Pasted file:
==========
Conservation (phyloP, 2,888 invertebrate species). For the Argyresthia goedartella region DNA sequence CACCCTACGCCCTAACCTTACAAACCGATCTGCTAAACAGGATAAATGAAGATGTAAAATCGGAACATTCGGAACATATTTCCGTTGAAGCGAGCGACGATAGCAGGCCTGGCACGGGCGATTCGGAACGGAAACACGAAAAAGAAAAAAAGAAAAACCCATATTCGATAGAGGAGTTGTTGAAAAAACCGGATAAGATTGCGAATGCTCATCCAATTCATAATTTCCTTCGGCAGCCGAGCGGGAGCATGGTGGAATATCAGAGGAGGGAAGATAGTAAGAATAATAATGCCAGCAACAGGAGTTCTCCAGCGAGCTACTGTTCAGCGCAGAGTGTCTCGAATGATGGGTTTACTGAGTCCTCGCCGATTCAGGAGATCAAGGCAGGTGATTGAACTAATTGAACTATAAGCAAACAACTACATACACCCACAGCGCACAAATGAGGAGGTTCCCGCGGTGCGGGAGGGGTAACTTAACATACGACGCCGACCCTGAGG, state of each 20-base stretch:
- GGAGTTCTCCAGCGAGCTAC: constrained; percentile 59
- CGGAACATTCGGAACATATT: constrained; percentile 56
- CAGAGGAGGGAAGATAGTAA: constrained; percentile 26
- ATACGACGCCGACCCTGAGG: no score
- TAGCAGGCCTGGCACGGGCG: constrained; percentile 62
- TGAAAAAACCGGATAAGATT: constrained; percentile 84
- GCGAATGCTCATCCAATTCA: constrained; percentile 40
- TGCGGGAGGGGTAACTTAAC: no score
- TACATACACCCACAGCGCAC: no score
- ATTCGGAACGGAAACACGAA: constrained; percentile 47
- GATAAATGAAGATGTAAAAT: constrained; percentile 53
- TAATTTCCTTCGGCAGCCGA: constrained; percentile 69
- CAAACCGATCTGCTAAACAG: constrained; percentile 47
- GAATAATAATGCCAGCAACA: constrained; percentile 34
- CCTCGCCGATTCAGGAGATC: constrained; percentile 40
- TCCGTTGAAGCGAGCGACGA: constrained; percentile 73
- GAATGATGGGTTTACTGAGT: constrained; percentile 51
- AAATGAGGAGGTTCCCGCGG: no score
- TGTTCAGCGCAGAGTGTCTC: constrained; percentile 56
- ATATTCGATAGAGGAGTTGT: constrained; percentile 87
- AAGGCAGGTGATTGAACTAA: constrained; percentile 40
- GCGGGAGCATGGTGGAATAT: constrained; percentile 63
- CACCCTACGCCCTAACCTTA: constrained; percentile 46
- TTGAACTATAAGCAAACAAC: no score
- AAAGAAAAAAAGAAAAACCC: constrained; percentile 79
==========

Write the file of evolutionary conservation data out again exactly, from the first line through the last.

Conservation (phyloP, 2,888 invertebrate species). For the Argyresthia goedartella region DNA sequence CACCCTACGCCCTAACCTTACAAACCGATCTGCTAAACAGGATAAATGAAGATGTAAAATCGGAACATTCGGAACATATTTCCGTTGAAGCGAGCGACGATAGCAGGCCTGGCACGGGCGATTCGGAACGGAAACACGAAAAAGAAAAAAAGAAAAACCCATATTCGATAGAGGAGTTGTTGAAAAAACCGGATAAGATTGCGAATGCTCATCCAATTCATAATTTCCTTCGGCAGCCGAGCGGGAGCATGGTGGAATATCAGAGGAGGGAAGATAGTAAGAATAATAATGCCAGCAACAGGAGTTCTCCAGCGAGCTACTGTTCAGCGCAGAGTGTCTCGAATGATGGGTTTACTGAGTCCTCGCCGATTCAGGAGATCAAGGCAGGTGATTGAACTAATTGAACTATAAGCAAACAACTACATACACCCACAGCGCACAAATGAGGAGGTTCCCGCGGTGCGGGAGGGGTAACTTAACATACGACGCCGACCCTGAGG, state of each 20-base stretch:
- GGAGTTCTCCAGCGAGCTAC: constrained; percentile 59
- CGGAACATTCGGAACATATT: constrained; percentile 56
- CAGAGGAGGGAAGATAGTAA: constrained; percentile 26
- ATACGACGCCGACCCTGAGG: no score
- TAGCAGGCCTGGCACGGGCG: constrained; percentile 62
- TGAAAAAACCGGATAAGATT: constrained; percentile 84
- GCGAATGCTCATCCAATTCA: constrained; percentile 40
- TGCGGGAGGGGTAACTTAAC: no score
- TACATACACCCACAGCGCAC: no score
- ATTCGGAACGGAAACACGAA: constrained; percentile 47
- GATAAATGAAGATGTAAAAT: constrained; percentile 53
- TAATTTCCTTCGGCAGCCGA: constrained; percentile 69
- CAAACCGATCTGCTAAACAG: constrained; percentile 47
- GAATAATAATGCCAGCAACA: constrained; percentile 34
- CCTCGCCGATTCAGGAGATC: constrained; percentile 40
- TCCGTTGAAGCGAGCGACGA: constrained; percentile 73
- GAATGATGGGTTTACTGAGT: constrained; percentile 51
- AAATGAGGAGGTTCCCGCGG: no score
- TGTTCAGCGCAGAGTGTCTC: constrained; percentile 56
- ATATTCGATAGAGGAGTTGT: constrained; percentile 87
- AAGGCAGGTGATTGAACTAA: constrained; percentile 40
- GCGGGAGCATGGTGGAATAT: constrained; percentile 63
- CACCCTACGCCCTAACCTTA: constrained; percentile 46
- TTGAACTATAAGCAAACAAC: no score
- AAAGAAAAAAAGAAAAACCC: constrained; percentile 79